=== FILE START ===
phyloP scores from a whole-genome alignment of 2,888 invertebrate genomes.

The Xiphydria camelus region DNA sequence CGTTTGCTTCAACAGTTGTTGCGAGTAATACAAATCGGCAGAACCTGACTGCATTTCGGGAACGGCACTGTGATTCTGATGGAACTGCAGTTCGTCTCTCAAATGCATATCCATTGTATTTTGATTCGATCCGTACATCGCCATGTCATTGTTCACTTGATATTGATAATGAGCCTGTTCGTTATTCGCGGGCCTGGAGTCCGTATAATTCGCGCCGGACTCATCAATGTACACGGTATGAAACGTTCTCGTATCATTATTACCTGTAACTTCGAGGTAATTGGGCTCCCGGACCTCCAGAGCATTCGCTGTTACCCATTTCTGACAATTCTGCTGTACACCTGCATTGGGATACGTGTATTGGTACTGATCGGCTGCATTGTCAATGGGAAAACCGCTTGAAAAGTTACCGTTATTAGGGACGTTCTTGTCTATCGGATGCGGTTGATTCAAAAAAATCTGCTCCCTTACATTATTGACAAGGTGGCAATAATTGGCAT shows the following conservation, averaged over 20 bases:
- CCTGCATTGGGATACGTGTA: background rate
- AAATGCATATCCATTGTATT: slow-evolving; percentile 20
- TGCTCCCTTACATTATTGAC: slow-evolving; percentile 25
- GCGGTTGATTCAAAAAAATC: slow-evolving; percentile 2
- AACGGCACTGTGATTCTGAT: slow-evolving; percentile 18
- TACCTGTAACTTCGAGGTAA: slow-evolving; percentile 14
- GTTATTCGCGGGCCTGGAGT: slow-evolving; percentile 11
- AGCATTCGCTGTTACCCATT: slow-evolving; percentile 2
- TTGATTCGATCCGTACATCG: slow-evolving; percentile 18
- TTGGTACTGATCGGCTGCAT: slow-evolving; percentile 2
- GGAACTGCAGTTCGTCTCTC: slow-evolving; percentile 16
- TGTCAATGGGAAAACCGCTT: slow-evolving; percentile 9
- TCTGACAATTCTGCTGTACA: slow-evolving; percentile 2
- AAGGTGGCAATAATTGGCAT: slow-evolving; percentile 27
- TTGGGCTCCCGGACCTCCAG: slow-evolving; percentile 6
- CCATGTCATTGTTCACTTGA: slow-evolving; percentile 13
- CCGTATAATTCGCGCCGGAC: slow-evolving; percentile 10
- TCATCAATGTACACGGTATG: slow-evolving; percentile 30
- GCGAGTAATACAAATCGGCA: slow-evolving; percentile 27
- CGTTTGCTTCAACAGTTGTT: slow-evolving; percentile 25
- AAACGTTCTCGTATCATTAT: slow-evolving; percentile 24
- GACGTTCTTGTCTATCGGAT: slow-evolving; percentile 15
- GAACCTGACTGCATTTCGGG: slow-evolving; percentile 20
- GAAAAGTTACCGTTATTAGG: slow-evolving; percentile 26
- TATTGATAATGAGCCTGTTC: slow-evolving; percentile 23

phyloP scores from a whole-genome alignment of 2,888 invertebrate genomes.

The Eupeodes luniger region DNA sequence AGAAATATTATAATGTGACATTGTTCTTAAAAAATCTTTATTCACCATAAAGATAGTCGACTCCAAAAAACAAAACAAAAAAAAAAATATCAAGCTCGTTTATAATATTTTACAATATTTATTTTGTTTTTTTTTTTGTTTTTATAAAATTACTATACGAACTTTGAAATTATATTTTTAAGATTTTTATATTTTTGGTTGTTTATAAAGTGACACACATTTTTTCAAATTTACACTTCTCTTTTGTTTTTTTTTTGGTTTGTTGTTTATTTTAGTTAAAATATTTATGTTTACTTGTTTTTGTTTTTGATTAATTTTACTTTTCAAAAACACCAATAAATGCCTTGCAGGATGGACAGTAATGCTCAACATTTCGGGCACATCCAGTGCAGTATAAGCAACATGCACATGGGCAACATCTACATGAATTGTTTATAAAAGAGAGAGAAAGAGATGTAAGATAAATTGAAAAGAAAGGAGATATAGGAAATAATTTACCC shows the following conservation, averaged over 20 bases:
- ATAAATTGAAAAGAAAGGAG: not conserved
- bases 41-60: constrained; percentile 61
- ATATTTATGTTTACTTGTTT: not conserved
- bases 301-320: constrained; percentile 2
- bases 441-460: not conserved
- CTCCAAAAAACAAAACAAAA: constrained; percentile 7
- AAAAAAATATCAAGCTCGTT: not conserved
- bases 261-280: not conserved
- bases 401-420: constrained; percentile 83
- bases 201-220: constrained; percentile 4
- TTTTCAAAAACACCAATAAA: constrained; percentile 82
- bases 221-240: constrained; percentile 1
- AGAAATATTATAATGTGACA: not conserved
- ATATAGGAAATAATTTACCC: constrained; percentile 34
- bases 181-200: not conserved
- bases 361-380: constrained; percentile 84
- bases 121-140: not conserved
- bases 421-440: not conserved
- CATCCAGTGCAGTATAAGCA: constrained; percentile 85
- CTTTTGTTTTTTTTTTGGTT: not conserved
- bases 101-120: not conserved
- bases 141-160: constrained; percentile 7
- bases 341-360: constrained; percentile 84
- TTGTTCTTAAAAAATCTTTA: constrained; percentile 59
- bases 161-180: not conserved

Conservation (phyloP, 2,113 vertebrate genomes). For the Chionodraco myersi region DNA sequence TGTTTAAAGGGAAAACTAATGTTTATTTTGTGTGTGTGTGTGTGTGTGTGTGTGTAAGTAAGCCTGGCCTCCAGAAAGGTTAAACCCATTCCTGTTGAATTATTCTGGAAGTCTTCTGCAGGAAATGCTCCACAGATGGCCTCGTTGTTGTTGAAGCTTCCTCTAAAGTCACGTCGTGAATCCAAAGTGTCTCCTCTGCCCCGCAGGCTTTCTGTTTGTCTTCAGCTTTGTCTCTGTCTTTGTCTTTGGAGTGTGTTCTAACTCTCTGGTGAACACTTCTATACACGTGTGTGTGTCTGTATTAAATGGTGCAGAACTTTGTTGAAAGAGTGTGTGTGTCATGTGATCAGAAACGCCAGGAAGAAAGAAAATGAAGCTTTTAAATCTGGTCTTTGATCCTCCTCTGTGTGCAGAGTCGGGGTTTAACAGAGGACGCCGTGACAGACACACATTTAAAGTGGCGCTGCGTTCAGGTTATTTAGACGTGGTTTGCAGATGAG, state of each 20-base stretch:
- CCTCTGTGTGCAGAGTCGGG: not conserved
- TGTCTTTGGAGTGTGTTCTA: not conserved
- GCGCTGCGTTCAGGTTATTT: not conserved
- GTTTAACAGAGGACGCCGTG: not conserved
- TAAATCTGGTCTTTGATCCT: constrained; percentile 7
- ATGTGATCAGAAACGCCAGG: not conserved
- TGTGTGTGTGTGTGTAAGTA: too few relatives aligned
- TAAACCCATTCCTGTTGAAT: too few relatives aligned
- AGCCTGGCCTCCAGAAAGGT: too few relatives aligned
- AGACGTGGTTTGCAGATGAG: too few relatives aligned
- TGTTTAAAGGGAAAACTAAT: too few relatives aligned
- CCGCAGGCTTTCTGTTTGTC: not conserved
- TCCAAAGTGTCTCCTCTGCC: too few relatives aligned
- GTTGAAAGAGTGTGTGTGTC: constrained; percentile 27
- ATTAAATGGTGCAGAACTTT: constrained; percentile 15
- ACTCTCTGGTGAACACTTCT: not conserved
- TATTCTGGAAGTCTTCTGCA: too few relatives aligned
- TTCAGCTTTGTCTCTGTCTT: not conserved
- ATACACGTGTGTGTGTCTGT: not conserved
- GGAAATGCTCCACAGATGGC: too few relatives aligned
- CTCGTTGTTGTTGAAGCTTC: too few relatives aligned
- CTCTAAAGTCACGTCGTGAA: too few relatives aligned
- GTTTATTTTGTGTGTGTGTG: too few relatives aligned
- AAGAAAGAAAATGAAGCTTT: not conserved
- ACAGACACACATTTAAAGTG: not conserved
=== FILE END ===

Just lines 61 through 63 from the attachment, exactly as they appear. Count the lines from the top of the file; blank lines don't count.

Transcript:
- ATGTGATCAGAAACGCCAGG: not conserved
- TGTGTGTGTGTGTGTAAGTA: too few relatives aligned
- TAAACCCATTCCTGTTGAAT: too few relatives aligned